The Michelin Guide awarded its 2017 stars for San Francisco Bay Area restaurants on Tuesday and, thanks to the promotion of Quince from two to three stars, there are now six Bay Area restaurants that have been awarded Michelin’s highest ranking. Quince joined Benu, Saison, Meadowood, Manresa, and The French Laundry, all of which were able to keep their three stars, an honor held by just over 100 restaurants worldwide.
San Francisco’s Lazy Bear, which received its first star last year, was the only Bay Area restaurant promoted from one to two stars and is now in good company with Acquerello, Atelier Crenn, Baumé, Campton Place, Coi, and Commis.
In addition, seven new Bay Area restaurants were able to snag one-star. Those include: Hashiri, Ju-ni, Mister Jiu’s, The Progress, Mosu, Menlo Park’s Madera, and San Jose’s Adega.
That’s a lot of stars. In fact, the Bay Area has 54 total, in case anyone’s counting.
And though we all get excited about the hype that surrounds the awarding of Michelin stars, a lot of us don’t even know how this whole handing out of stars even came about. Where did it start? Who was behind it? How are restaurants ranked? And is the Michelin Guide seriously related to the tire company? Here are a few fun facts to get you better acquainted with the famous guide, so you can impress your friends next time you’re dining out at a restaurant that’s be honored with a star or three.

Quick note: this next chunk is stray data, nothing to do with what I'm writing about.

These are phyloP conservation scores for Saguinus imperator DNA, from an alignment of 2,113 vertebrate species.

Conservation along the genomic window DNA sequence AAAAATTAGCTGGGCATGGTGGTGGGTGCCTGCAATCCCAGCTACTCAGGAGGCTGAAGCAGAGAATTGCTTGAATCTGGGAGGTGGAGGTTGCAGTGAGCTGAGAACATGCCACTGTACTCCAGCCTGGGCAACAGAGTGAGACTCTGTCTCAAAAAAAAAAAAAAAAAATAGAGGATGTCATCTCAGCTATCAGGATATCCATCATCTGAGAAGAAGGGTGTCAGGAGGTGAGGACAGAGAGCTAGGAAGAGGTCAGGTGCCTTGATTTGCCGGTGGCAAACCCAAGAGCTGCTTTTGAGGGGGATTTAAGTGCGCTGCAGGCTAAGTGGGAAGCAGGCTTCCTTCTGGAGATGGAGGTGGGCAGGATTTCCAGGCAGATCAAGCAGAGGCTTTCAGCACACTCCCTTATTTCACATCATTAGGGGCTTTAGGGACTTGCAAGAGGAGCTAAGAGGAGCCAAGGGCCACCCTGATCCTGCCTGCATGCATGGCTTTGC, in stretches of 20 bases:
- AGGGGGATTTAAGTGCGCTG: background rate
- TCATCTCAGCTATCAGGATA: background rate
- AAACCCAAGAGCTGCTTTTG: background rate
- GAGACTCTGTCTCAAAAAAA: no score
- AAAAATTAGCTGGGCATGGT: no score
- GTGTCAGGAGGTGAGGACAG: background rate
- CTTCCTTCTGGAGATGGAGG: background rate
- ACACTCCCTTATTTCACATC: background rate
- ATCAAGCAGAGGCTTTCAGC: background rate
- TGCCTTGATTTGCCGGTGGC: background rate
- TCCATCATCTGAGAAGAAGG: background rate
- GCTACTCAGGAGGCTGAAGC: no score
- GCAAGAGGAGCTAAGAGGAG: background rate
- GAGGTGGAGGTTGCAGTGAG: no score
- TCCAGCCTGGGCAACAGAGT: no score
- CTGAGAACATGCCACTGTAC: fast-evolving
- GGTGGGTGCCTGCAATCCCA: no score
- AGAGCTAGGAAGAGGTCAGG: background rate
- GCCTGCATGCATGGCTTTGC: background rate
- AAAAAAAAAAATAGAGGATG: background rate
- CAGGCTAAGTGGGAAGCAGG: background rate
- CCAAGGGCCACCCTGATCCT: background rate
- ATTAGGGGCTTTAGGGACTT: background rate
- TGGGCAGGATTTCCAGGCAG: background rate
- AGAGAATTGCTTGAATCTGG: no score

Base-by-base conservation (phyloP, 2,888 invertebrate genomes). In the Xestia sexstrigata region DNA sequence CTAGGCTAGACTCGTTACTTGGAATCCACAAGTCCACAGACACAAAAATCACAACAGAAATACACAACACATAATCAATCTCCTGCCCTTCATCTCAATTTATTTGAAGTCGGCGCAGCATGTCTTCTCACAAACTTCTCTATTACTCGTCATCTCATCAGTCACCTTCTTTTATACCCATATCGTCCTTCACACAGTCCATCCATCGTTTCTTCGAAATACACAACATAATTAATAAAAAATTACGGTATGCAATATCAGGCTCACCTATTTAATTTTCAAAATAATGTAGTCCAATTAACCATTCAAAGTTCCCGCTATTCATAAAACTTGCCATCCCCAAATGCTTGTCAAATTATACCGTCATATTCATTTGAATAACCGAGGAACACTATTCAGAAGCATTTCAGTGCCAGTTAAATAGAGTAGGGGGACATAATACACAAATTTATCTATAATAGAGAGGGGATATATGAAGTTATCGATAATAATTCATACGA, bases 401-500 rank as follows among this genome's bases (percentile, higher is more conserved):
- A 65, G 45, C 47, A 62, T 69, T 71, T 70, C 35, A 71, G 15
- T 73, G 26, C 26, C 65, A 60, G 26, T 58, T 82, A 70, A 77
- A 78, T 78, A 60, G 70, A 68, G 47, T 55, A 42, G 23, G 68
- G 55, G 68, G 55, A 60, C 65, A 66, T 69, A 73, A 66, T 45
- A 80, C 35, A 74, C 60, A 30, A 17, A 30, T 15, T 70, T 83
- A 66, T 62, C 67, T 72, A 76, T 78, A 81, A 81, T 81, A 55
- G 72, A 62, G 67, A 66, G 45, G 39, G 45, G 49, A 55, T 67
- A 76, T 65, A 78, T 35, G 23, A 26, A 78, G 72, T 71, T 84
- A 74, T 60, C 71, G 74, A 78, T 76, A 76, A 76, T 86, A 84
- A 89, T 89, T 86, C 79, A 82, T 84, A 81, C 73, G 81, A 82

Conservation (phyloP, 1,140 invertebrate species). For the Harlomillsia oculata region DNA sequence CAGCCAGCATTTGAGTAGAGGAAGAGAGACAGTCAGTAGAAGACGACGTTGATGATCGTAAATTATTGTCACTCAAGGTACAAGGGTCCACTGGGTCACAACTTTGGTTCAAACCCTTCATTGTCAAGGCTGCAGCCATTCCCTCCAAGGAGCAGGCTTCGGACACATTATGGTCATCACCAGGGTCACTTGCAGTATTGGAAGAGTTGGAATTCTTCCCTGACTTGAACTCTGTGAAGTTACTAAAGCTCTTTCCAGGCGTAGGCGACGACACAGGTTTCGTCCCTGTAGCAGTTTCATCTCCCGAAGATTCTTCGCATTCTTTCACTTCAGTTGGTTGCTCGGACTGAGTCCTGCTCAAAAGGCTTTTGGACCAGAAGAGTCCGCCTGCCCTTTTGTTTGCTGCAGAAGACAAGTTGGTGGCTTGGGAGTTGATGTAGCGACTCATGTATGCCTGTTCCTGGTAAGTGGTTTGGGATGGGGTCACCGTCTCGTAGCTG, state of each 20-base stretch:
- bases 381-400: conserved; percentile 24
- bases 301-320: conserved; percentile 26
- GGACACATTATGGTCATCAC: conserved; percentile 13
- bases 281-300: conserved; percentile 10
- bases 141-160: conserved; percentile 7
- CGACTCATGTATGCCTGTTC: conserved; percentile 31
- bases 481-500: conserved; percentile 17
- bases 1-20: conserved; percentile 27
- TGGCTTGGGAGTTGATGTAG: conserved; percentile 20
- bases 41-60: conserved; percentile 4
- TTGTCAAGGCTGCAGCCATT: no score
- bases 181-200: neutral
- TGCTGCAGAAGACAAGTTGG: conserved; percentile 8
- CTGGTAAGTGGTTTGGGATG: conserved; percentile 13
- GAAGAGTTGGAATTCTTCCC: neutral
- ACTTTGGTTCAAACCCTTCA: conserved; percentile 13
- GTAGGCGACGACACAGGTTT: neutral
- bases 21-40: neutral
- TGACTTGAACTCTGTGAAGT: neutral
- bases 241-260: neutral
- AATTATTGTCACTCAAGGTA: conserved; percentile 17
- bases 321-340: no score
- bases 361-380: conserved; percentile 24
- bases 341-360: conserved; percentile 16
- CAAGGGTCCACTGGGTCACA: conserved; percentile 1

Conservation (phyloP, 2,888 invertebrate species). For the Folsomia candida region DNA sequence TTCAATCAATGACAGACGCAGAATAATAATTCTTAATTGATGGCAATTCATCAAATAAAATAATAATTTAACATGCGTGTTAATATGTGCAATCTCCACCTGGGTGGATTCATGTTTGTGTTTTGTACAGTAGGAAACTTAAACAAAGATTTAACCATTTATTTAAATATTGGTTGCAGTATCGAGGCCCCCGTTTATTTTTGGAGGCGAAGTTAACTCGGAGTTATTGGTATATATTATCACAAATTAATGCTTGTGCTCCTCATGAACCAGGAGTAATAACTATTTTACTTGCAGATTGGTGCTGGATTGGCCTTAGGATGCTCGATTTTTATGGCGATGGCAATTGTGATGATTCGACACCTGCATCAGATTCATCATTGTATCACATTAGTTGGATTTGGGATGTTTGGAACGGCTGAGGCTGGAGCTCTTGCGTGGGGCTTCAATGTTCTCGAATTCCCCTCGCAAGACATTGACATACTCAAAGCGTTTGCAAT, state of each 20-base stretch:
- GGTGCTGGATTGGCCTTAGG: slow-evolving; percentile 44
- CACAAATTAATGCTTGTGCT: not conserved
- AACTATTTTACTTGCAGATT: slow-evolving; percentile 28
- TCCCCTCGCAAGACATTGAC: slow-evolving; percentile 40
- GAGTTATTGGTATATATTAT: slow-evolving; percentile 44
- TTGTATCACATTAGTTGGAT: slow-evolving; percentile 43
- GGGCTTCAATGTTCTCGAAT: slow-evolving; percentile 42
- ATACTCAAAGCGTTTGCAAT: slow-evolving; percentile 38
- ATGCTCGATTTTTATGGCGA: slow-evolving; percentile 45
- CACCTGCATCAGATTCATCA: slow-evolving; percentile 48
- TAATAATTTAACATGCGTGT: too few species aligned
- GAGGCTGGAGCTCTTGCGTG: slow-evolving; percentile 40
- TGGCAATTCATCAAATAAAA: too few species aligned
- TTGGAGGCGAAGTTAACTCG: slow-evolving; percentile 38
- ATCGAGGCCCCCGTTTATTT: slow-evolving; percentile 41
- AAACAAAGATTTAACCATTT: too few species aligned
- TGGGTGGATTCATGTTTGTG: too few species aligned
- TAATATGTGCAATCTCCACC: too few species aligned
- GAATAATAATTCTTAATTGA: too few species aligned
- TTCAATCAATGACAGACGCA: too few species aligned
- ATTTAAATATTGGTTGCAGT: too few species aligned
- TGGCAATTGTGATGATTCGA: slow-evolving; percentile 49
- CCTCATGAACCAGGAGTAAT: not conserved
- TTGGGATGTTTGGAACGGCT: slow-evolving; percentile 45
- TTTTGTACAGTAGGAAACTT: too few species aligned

Fun Fact #1
First of all, yes, the Michelin Star is awarded by the same company that sells tires. Ándre and Édouard Michelin were French entrepreneurs who started a tire company in 1889. Eleven years later, it occurred to them that a ratings guide for hotels and restaurants would be a great way to inspire motor tourism, and therefore increase the need for people to buy tires more often.
Fun Fact #2
When the Michelin Guide was first published in August of 1900, there were less than 3000 cars on the road in France. There wasn’t an extensive road system and gasoline wasn’t found every couple of miles. The Michelin brothers even went so far as to create handmade road signs. The original guide listed the names and places of gas stations, mechanics, hotels, and restaurants. Thirty-five thousand copies were distributed for free.
Fun Fact #3
The first international copy of the Michelin Guide was published in Belgium in 1904. The first British edition was published in 1911. Today there are guides for Belgium, China, Denmark, France, Germany, Hong Kong, Italy, Japan, Macau, Monaco, the Netherlands, Norway, Singapore, Spain, Switzerland, the United Kingdom, and the United States.
Fun Fact #4
The Michelin Guide was free until 1922 when the brothers charged seven francs for each guide. The story goes that Andre Michelin visited a garage that was using the guide to prop up a workbench and realized, “Man only truly respects what he pays for.”
Fun Fact #5
Though there was advertising when the guide was originally published, the Michelin brothers removed all ads when they decided to start charging for it. It remains ad-free to this day.
Fun Fact #6
The guide didn’t cover fine dining until 1926, which is when it started sending out anonymous reviewers to eat at restaurants and giving out one “dining star.”
Fun Fact #7